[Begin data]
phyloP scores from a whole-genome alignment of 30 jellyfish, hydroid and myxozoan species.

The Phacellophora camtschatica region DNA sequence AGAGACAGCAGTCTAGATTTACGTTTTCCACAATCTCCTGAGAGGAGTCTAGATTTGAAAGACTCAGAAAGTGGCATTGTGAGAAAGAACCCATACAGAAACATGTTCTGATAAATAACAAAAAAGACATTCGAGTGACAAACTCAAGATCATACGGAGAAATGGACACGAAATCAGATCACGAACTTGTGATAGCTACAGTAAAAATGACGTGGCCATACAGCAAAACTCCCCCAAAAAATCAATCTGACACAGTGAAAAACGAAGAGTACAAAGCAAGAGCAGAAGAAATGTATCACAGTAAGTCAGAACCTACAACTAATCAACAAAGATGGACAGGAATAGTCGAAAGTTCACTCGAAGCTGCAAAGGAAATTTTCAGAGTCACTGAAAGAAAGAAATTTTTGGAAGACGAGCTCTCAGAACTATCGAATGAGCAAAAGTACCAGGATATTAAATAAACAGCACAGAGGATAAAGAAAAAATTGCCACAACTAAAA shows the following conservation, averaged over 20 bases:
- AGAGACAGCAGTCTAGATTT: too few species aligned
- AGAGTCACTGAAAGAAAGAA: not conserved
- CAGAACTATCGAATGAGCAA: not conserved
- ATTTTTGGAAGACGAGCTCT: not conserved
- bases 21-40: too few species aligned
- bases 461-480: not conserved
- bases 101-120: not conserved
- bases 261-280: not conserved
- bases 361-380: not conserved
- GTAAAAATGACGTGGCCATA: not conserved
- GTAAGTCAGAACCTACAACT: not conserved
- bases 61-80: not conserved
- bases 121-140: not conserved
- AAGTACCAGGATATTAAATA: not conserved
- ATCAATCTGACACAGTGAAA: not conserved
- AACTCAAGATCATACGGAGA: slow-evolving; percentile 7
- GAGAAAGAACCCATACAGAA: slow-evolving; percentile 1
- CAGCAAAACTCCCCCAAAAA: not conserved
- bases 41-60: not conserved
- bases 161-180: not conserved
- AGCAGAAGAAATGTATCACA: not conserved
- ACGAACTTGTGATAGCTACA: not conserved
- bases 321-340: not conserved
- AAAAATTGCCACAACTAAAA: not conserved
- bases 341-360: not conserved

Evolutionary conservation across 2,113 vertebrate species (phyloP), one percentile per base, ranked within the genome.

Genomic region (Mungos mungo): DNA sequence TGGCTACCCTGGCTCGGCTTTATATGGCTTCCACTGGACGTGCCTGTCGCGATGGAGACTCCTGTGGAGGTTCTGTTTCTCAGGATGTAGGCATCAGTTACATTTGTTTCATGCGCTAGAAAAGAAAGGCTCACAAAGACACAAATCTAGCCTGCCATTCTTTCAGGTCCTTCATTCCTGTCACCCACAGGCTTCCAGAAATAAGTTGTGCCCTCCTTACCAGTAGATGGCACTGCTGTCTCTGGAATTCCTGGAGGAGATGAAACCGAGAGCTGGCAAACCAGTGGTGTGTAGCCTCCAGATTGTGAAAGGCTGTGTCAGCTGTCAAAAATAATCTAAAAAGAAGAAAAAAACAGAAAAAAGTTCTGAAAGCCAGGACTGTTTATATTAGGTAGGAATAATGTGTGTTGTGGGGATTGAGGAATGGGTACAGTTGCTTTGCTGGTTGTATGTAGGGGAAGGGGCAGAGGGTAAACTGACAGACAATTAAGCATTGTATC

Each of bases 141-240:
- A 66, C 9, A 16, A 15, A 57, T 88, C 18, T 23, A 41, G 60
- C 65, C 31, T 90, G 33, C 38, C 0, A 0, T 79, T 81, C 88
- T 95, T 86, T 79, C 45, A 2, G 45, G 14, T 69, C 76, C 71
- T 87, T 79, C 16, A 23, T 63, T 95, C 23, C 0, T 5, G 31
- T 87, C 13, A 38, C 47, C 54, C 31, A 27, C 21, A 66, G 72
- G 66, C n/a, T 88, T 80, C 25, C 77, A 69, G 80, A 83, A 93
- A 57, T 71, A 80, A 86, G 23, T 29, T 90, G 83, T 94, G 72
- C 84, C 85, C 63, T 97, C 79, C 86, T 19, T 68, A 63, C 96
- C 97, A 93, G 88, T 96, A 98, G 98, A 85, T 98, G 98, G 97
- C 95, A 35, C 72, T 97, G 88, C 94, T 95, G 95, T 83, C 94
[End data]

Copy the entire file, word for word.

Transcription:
phyloP scores from a whole-genome alignment of 30 jellyfish, hydroid and myxozoan species.

The Phacellophora camtschatica region DNA sequence AGAGACAGCAGTCTAGATTTACGTTTTCCACAATCTCCTGAGAGGAGTCTAGATTTGAAAGACTCAGAAAGTGGCATTGTGAGAAAGAACCCATACAGAAACATGTTCTGATAAATAACAAAAAAGACATTCGAGTGACAAACTCAAGATCATACGGAGAAATGGACACGAAATCAGATCACGAACTTGTGATAGCTACAGTAAAAATGACGTGGCCATACAGCAAAACTCCCCCAAAAAATCAATCTGACACAGTGAAAAACGAAGAGTACAAAGCAAGAGCAGAAGAAATGTATCACAGTAAGTCAGAACCTACAACTAATCAACAAAGATGGACAGGAATAGTCGAAAGTTCACTCGAAGCTGCAAAGGAAATTTTCAGAGTCACTGAAAGAAAGAAATTTTTGGAAGACGAGCTCTCAGAACTATCGAATGAGCAAAAGTACCAGGATATTAAATAAACAGCACAGAGGATAAAGAAAAAATTGCCACAACTAAAA shows the following conservation, averaged over 20 bases:
- AGAGACAGCAGTCTAGATTT: too few species aligned
- AGAGTCACTGAAAGAAAGAA: not conserved
- CAGAACTATCGAATGAGCAA: not conserved
- ATTTTTGGAAGACGAGCTCT: not conserved
- bases 21-40: too few species aligned
- bases 461-480: not conserved
- bases 101-120: not conserved
- bases 261-280: not conserved
- bases 361-380: not conserved
- GTAAAAATGACGTGGCCATA: not conserved
- GTAAGTCAGAACCTACAACT: not conserved
- bases 61-80: not conserved
- bases 121-140: not conserved
- AAGTACCAGGATATTAAATA: not conserved
- ATCAATCTGACACAGTGAAA: not conserved
- AACTCAAGATCATACGGAGA: slow-evolving; percentile 7
- GAGAAAGAACCCATACAGAA: slow-evolving; percentile 1
- CAGCAAAACTCCCCCAAAAA: not conserved
- bases 41-60: not conserved
- bases 161-180: not conserved
- AGCAGAAGAAATGTATCACA: not conserved
- ACGAACTTGTGATAGCTACA: not conserved
- bases 321-340: not conserved
- AAAAATTGCCACAACTAAAA: not conserved
- bases 341-360: not conserved

Evolutionary conservation across 2,113 vertebrate species (phyloP), one percentile per base, ranked within the genome.

Genomic region (Mungos mungo): DNA sequence TGGCTACCCTGGCTCGGCTTTATATGGCTTCCACTGGACGTGCCTGTCGCGATGGAGACTCCTGTGGAGGTTCTGTTTCTCAGGATGTAGGCATCAGTTACATTTGTTTCATGCGCTAGAAAAGAAAGGCTCACAAAGACACAAATCTAGCCTGCCATTCTTTCAGGTCCTTCATTCCTGTCACCCACAGGCTTCCAGAAATAAGTTGTGCCCTCCTTACCAGTAGATGGCACTGCTGTCTCTGGAATTCCTGGAGGAGATGAAACCGAGAGCTGGCAAACCAGTGGTGTGTAGCCTCCAGATTGTGAAAGGCTGTGTCAGCTGTCAAAAATAATCTAAAAAGAAGAAAAAAACAGAAAAAAGTTCTGAAAGCCAGGACTGTTTATATTAGGTAGGAATAATGTGTGTTGTGGGGATTGAGGAATGGGTACAGTTGCTTTGCTGGTTGTATGTAGGGGAAGGGGCAGAGGGTAAACTGACAGACAATTAAGCATTGTATC

Each of bases 141-240:
- A 66, C 9, A 16, A 15, A 57, T 88, C 18, T 23, A 41, G 60
- C 65, C 31, T 90, G 33, C 38, C 0, A 0, T 79, T 81, C 88
- T 95, T 86, T 79, C 45, A 2, G 45, G 14, T 69, C 76, C 71
- T 87, T 79, C 16, A 23, T 63, T 95, C 23, C 0, T 5, G 31
- T 87, C 13, A 38, C 47, C 54, C 31, A 27, C 21, A 66, G 72
- G 66, C n/a, T 88, T 80, C 25, C 77, A 69, G 80, A 83, A 93
- A 57, T 71, A 80, A 86, G 23, T 29, T 90, G 83, T 94, G 72
- C 84, C 85, C 63, T 97, C 79, C 86, T 19, T 68, A 63, C 96
- C 97, A 93, G 88, T 96, A 98, G 98, A 85, T 98, G 98, G 97
- C 95, A 35, C 72, T 97, G 88, C 94, T 95, G 95, T 83, C 94